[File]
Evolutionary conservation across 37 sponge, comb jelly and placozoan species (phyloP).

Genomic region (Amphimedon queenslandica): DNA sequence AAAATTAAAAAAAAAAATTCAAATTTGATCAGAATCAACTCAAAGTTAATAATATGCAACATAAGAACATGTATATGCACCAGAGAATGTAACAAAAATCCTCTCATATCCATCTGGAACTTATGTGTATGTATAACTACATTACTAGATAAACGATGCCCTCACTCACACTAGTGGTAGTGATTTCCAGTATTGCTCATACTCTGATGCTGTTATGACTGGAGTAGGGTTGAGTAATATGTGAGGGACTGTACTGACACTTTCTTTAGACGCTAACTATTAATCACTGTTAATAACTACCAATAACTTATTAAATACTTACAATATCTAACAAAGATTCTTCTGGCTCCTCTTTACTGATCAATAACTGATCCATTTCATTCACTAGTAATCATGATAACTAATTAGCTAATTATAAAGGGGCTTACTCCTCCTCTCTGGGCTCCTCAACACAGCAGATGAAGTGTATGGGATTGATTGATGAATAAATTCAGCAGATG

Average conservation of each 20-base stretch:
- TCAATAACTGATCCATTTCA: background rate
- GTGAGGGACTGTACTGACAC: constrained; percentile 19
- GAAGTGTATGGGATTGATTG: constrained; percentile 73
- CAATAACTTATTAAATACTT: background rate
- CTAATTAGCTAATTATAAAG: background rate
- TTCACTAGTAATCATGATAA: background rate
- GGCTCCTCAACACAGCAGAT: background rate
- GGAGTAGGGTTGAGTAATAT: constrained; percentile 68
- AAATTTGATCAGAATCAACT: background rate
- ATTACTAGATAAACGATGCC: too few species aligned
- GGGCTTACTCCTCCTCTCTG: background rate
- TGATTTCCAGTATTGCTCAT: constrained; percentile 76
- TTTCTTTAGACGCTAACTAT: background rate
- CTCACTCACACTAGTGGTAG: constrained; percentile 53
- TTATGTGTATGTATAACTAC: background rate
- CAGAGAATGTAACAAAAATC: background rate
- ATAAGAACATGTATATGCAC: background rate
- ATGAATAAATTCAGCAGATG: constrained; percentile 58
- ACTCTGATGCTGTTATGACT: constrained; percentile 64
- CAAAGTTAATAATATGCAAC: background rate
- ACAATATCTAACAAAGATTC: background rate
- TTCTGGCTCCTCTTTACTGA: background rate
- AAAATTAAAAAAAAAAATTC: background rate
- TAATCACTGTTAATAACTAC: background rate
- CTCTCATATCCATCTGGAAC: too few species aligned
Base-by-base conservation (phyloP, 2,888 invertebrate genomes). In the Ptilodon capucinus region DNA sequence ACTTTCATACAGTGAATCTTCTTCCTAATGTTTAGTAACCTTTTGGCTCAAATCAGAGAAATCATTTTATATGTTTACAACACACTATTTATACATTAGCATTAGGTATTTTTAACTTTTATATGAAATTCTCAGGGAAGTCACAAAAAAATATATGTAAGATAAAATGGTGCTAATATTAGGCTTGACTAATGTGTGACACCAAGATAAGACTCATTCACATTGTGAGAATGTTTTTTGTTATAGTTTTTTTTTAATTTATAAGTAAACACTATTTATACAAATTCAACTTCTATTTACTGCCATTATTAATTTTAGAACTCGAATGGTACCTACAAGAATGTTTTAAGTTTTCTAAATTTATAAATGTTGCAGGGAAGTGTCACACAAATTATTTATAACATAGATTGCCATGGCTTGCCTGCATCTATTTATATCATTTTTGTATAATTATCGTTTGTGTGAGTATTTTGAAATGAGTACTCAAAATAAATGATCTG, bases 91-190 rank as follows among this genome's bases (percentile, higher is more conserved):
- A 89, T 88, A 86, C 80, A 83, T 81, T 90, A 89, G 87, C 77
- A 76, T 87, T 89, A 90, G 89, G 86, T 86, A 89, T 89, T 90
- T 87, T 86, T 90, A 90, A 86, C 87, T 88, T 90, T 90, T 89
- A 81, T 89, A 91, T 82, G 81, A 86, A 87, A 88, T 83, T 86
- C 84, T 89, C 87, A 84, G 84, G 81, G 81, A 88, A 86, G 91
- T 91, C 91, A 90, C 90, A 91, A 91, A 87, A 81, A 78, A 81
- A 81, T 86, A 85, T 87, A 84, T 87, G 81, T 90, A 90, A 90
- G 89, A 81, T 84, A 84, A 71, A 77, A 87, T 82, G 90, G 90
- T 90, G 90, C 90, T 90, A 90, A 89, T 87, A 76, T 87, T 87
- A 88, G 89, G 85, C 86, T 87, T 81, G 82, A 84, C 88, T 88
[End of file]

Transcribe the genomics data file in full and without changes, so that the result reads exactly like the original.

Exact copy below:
Evolutionary conservation across 37 sponge, comb jelly and placozoan species (phyloP).

Genomic region (Amphimedon queenslandica): DNA sequence AAAATTAAAAAAAAAAATTCAAATTTGATCAGAATCAACTCAAAGTTAATAATATGCAACATAAGAACATGTATATGCACCAGAGAATGTAACAAAAATCCTCTCATATCCATCTGGAACTTATGTGTATGTATAACTACATTACTAGATAAACGATGCCCTCACTCACACTAGTGGTAGTGATTTCCAGTATTGCTCATACTCTGATGCTGTTATGACTGGAGTAGGGTTGAGTAATATGTGAGGGACTGTACTGACACTTTCTTTAGACGCTAACTATTAATCACTGTTAATAACTACCAATAACTTATTAAATACTTACAATATCTAACAAAGATTCTTCTGGCTCCTCTTTACTGATCAATAACTGATCCATTTCATTCACTAGTAATCATGATAACTAATTAGCTAATTATAAAGGGGCTTACTCCTCCTCTCTGGGCTCCTCAACACAGCAGATGAAGTGTATGGGATTGATTGATGAATAAATTCAGCAGATG

Average conservation of each 20-base stretch:
- TCAATAACTGATCCATTTCA: background rate
- GTGAGGGACTGTACTGACAC: constrained; percentile 19
- GAAGTGTATGGGATTGATTG: constrained; percentile 73
- CAATAACTTATTAAATACTT: background rate
- CTAATTAGCTAATTATAAAG: background rate
- TTCACTAGTAATCATGATAA: background rate
- GGCTCCTCAACACAGCAGAT: background rate
- GGAGTAGGGTTGAGTAATAT: constrained; percentile 68
- AAATTTGATCAGAATCAACT: background rate
- ATTACTAGATAAACGATGCC: too few species aligned
- GGGCTTACTCCTCCTCTCTG: background rate
- TGATTTCCAGTATTGCTCAT: constrained; percentile 76
- TTTCTTTAGACGCTAACTAT: background rate
- CTCACTCACACTAGTGGTAG: constrained; percentile 53
- TTATGTGTATGTATAACTAC: background rate
- CAGAGAATGTAACAAAAATC: background rate
- ATAAGAACATGTATATGCAC: background rate
- ATGAATAAATTCAGCAGATG: constrained; percentile 58
- ACTCTGATGCTGTTATGACT: constrained; percentile 64
- CAAAGTTAATAATATGCAAC: background rate
- ACAATATCTAACAAAGATTC: background rate
- TTCTGGCTCCTCTTTACTGA: background rate
- AAAATTAAAAAAAAAAATTC: background rate
- TAATCACTGTTAATAACTAC: background rate
- CTCTCATATCCATCTGGAAC: too few species aligned
Base-by-base conservation (phyloP, 2,888 invertebrate genomes). In the Ptilodon capucinus region DNA sequence ACTTTCATACAGTGAATCTTCTTCCTAATGTTTAGTAACCTTTTGGCTCAAATCAGAGAAATCATTTTATATGTTTACAACACACTATTTATACATTAGCATTAGGTATTTTTAACTTTTATATGAAATTCTCAGGGAAGTCACAAAAAAATATATGTAAGATAAAATGGTGCTAATATTAGGCTTGACTAATGTGTGACACCAAGATAAGACTCATTCACATTGTGAGAATGTTTTTTGTTATAGTTTTTTTTTAATTTATAAGTAAACACTATTTATACAAATTCAACTTCTATTTACTGCCATTATTAATTTTAGAACTCGAATGGTACCTACAAGAATGTTTTAAGTTTTCTAAATTTATAAATGTTGCAGGGAAGTGTCACACAAATTATTTATAACATAGATTGCCATGGCTTGCCTGCATCTATTTATATCATTTTTGTATAATTATCGTTTGTGTGAGTATTTTGAAATGAGTACTCAAAATAAATGATCTG, bases 91-190 rank as follows among this genome's bases (percentile, higher is more conserved):
- A 89, T 88, A 86, C 80, A 83, T 81, T 90, A 89, G 87, C 77
- A 76, T 87, T 89, A 90, G 89, G 86, T 86, A 89, T 89, T 90
- T 87, T 86, T 90, A 90, A 86, C 87, T 88, T 90, T 90, T 89
- A 81, T 89, A 91, T 82, G 81, A 86, A 87, A 88, T 83, T 86
- C 84, T 89, C 87, A 84, G 84, G 81, G 81, A 88, A 86, G 91
- T 91, C 91, A 90, C 90, A 91, A 91, A 87, A 81, A 78, A 81
- A 81, T 86, A 85, T 87, A 84, T 87, G 81, T 90, A 90, A 90
- G 89, A 81, T 84, A 84, A 71, A 77, A 87, T 82, G 90, G 90
- T 90, G 90, C 90, T 90, A 90, A 89, T 87, A 76, T 87, T 87
- A 88, G 89, G 85, C 86, T 87, T 81, G 82, A 84, C 88, T 88